Shortly after he set foot in our community in the 1920’s, he formed a black semipro baseball team known as, The Carrollton Cats.  He played and coached The Cats for several years until they eventually disbanded.  Later, Jimmy convinced the leaders of the community to found a Carrollton Little League for the children.  As expected, Jimmy coached the league for many years.  Even after the Little League grew way beyond what it was in the beginning, after he no longer was the “official” coach, he continued to coach outside the league through pick-up games, not only in Carrollton, but also in the neighboring suburb, Farmers Branch, Texas.  The games were casual, friendly, and educational.  Jimmy was a small man, so he always made sure the smallest kids got to bat first.  Everyone was welcome to use his old baseball supplies.  Often at the end of the games, he hugged all the players with the warmth of approval.  They say he always left them with a wave and yelled out, “Everybody just love everybody”.  It’s ironic in that his motto described who he was.

Jimmy Porter - Glove Color - findagrave.com

Photo:  Findagrave.com

Jimmy’s coaching grew some fruit.  For many years, our high school’s baseball team was considered one of the best in all of Texas.  In the trophy-case on campus, you can check out the championship trophies racked-up through the years.  Some players went on to terrific college teams and minor league teams across the nation.

Although he was poor, he didn’t ask for money for any of his work with the kids.  He was never seen begging in the streets.  Jimmy did receive high praise from the community through the decades of his selfless work.  Many offered him jobs.  He was known for odd-jobs when he could get them.  He did yard work, janitorial jobs, and grunt-work nobody wanted.

Despite his state in life, there would be awards of honor given, parades where he would be featured, as well as, a front row seat just behind home plate at all Little League games where he would hoop & holler encouragement to the players.  In 1973 a city park, named in his honor with a beautiful baseball field, was built which included a Jimmy Porter monument.  Jimmy didn’t have a family, so in 1977, Jimmy was awarded a lifetime membership by the Texas PTA.  He was featured in several newspapers, local television, as well as, the NBC Today Show in 1982.  Each year there is a recipient who is elected to receive The Jimmy Porter Award for outstanding community service.  Today, some of Jimmy’s old baseballs, caps, bats, and gloves can be seen under glass at the Carrollton Historical Museum.

Little did I know at the time, Jimmy Porter lived in an abandoned railroad boxcar just off the depot about 3 miles from most of the ball-fields he visited.  Frankly, I don’t believe most of the town knew where he lived.  In the early 1980’s, Jimmy’s health began to decline.  A few civic leaders, who once were under Jimmy’s wing in the dugout, built him a small frame house.  It was way overdue.  This old, quite hero shed a tear or two as the keys to the humble house were given to him.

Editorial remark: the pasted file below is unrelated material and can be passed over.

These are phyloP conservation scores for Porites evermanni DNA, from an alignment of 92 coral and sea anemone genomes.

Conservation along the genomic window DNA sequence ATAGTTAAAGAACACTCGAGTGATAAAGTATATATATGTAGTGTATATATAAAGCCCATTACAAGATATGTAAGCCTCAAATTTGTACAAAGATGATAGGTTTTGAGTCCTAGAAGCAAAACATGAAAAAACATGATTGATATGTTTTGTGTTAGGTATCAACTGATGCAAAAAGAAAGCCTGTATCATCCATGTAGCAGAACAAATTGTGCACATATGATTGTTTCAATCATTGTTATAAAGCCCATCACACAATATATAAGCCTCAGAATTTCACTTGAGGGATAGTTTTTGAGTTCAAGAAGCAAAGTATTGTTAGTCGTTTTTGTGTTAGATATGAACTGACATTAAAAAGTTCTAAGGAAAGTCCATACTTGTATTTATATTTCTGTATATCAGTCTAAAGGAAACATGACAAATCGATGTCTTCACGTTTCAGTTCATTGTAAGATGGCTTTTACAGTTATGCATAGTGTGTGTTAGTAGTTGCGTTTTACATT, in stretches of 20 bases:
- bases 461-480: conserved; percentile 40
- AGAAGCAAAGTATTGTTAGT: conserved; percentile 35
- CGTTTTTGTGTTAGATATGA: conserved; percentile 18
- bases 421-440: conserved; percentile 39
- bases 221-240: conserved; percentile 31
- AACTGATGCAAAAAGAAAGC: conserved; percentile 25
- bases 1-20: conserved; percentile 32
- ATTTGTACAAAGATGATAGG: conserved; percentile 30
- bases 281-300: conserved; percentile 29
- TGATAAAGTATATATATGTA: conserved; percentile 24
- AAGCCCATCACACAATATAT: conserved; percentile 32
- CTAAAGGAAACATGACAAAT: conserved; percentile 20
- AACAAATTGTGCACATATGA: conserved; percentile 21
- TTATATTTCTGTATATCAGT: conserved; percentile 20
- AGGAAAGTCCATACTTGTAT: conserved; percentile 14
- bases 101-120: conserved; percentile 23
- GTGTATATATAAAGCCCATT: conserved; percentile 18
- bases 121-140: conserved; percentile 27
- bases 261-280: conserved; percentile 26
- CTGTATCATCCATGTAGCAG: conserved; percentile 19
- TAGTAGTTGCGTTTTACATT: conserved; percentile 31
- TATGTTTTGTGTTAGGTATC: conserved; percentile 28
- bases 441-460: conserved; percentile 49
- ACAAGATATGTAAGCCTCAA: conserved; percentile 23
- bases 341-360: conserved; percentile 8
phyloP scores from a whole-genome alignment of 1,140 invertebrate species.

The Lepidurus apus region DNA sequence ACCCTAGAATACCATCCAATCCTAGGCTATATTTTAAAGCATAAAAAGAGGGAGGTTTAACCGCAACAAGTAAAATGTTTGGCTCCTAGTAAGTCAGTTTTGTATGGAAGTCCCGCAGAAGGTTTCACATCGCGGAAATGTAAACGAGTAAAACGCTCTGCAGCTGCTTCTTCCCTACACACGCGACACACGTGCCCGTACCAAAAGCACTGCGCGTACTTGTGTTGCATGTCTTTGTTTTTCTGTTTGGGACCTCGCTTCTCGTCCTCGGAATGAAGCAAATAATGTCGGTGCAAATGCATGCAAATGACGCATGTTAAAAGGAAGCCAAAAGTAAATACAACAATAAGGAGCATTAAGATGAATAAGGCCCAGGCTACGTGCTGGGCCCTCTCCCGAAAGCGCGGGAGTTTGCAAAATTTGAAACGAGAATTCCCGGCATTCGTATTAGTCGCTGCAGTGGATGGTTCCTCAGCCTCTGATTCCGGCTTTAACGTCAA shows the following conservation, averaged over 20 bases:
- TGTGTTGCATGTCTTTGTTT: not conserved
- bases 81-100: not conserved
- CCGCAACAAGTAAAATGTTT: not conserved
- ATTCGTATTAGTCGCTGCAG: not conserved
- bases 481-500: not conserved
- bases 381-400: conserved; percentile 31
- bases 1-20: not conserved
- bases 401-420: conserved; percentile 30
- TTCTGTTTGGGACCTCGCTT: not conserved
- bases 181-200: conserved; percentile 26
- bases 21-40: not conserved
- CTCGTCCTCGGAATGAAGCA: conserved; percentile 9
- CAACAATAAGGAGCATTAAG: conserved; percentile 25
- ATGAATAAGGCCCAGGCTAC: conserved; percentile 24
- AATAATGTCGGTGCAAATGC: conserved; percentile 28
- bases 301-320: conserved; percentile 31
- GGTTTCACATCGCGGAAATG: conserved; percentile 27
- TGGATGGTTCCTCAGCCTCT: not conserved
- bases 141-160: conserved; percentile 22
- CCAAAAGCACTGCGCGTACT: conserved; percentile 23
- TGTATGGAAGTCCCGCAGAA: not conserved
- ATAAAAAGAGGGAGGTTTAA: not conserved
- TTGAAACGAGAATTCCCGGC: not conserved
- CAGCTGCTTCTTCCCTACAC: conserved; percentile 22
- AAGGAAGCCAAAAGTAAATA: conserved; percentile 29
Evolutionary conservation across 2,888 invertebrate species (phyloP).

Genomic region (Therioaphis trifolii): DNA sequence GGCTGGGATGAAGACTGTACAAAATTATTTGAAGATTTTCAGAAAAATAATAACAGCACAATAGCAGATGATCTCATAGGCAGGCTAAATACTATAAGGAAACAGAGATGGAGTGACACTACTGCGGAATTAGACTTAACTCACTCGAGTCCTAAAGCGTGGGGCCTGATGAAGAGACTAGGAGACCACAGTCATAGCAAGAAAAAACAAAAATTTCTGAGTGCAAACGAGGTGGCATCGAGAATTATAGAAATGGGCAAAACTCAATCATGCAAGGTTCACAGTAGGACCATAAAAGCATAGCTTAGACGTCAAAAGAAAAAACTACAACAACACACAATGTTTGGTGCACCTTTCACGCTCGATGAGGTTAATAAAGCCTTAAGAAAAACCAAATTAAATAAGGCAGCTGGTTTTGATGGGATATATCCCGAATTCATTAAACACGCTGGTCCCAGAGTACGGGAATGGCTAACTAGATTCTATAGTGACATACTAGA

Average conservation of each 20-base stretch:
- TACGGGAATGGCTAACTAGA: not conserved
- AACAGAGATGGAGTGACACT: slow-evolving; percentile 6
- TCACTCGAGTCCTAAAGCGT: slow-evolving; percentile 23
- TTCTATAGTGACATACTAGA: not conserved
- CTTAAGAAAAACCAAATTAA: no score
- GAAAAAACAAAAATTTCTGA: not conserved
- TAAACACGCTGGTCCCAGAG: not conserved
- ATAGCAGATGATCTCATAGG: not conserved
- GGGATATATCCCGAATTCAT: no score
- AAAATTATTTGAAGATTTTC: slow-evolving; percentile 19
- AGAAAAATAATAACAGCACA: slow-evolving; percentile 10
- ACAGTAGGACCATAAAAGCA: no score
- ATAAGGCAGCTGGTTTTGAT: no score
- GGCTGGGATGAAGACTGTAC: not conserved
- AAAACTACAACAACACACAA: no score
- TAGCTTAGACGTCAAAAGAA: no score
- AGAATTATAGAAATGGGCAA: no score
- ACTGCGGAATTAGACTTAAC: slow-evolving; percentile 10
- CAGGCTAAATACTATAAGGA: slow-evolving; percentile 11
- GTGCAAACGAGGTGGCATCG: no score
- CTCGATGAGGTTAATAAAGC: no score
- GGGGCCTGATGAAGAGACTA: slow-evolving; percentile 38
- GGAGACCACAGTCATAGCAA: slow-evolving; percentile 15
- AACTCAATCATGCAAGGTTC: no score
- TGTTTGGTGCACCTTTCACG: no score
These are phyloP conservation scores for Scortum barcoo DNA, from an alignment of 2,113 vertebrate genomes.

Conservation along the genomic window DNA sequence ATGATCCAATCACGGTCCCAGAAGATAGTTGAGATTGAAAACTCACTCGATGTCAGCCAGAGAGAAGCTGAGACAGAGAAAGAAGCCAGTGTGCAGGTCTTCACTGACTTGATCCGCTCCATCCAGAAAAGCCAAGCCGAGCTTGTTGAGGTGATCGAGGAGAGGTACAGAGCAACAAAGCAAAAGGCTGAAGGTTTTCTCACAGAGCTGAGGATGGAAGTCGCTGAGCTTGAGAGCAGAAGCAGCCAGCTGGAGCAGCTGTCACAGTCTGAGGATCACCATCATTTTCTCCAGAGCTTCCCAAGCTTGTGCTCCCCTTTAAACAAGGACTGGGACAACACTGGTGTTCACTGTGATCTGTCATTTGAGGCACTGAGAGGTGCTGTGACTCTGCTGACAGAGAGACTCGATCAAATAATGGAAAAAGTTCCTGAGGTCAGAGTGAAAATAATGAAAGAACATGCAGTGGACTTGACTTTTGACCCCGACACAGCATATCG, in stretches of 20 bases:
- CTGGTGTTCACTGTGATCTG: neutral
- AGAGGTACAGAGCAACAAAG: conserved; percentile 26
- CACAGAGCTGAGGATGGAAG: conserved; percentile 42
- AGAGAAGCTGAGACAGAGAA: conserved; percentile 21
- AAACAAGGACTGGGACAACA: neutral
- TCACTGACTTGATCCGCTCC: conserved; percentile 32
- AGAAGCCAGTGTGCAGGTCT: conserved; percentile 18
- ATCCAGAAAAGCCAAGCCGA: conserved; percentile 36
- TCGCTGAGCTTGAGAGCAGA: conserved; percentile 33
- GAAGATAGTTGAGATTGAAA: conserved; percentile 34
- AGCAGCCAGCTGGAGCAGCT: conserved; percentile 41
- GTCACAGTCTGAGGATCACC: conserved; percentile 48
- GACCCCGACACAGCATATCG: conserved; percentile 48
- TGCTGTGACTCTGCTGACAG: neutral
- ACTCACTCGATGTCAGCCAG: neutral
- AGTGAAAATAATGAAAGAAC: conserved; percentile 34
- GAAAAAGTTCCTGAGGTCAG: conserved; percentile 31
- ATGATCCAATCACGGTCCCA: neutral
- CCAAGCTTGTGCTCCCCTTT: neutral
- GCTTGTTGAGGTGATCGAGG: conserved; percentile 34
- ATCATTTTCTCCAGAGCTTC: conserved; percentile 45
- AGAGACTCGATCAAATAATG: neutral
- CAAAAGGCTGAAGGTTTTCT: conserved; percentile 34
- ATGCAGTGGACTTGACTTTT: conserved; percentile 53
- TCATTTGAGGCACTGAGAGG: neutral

At this point, I must admit I have some lingering anger.  It spews from the fact that decades went by before this community offered Mr. Porter decent room and board.  Think of it.  In 1973, when he was 73 years old, they built a city park for the man and named it Jimmy Porter Park.  Afterward the ceremony, they watched him walk back to his boxcar.  I’ll leave the subject here.

Jimmy Porter - House - Findagrave.com

Photo:  Findagrave.com

Mr. Jimmy Porter softly left us December 11, 1984, just about a year after moving into his new home.  He was 84 years old.  The community purchased a modest plot in one of our cemeteries, on Perry Road, where he wore out his shoes walking to and fro the school’s ball-fields.  His humble headstone features two baseball bats crossed.

Mr. Porter had no idea how important he would be to Carrollton and Farmers Branch, Texas.  Sure, he was a pauper, an uneducated man, a man seen as a vagrant in the eyes of the misled and misdirected.  Yet, as poor as he was, he gave.  Much like the Apostle Paul in scripture, he was willing to be poured out for others, and the generations to come.  Jimmy Porter gave of his personal value, the God-given special wealth inside of him.  Like a transparent piggy bank, he lived long enough to see the dividends of a lifetime of deposits from his heart and talents.  Multitudes who are now between 40-70 years old, who were raised in my neck of the woods, were, and are, his treasures.  His investment was enormous.  I would say, not so poor.

Like any good teacher, Jimmy Porter left an indelible mark on young lives that can be seen to this day.

Often I drive down Perry Road for old-time sake.  It never fails, I admit to looking down the street for an old tattered black man with worn-out baseball bats slung over his shoulder.

Investing in the lives of others, without seeking anything in return, pours out in fuel for the race.

“Cast your bread on the surface of the waters, for you will find it after many days.’ – Ecclesiastes 11:1 – King Solomon  (New American Standard Bible)

A special thanks to Dave Henderson for some of Jimmy Porter’s memories.